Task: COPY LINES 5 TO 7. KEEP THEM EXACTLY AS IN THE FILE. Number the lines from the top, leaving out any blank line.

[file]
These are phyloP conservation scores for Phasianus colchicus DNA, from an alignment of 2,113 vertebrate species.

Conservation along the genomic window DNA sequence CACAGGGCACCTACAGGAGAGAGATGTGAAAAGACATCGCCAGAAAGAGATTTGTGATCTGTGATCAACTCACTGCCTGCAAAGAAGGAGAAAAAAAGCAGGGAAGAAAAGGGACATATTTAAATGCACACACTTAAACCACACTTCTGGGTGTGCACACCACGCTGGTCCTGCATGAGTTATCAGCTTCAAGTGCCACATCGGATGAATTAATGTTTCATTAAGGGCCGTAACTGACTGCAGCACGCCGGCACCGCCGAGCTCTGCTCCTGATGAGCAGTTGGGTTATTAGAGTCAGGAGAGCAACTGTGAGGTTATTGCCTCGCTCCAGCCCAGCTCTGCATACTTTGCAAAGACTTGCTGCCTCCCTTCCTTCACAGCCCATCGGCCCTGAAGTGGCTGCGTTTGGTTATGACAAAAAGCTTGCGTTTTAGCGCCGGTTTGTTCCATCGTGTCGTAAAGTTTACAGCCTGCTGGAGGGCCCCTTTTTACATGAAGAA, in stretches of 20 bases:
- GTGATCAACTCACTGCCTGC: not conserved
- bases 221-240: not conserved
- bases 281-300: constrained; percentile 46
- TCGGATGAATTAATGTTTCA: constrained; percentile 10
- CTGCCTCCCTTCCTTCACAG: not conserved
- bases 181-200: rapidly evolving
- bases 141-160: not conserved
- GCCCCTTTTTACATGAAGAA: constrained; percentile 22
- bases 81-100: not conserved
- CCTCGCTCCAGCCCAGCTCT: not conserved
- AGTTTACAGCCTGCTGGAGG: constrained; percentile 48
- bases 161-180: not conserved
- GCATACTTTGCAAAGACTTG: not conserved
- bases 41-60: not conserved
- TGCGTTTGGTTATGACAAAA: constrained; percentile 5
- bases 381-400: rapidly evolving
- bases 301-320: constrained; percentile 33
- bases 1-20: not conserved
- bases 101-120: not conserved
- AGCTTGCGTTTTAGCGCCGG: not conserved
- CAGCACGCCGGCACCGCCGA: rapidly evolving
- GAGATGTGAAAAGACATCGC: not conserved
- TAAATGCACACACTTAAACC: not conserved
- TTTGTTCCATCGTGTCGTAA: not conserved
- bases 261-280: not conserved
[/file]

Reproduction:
- bases 281-300: constrained; percentile 46
- TCGGATGAATTAATGTTTCA: constrained; percentile 10
- CTGCCTCCCTTCCTTCACAG: not conserved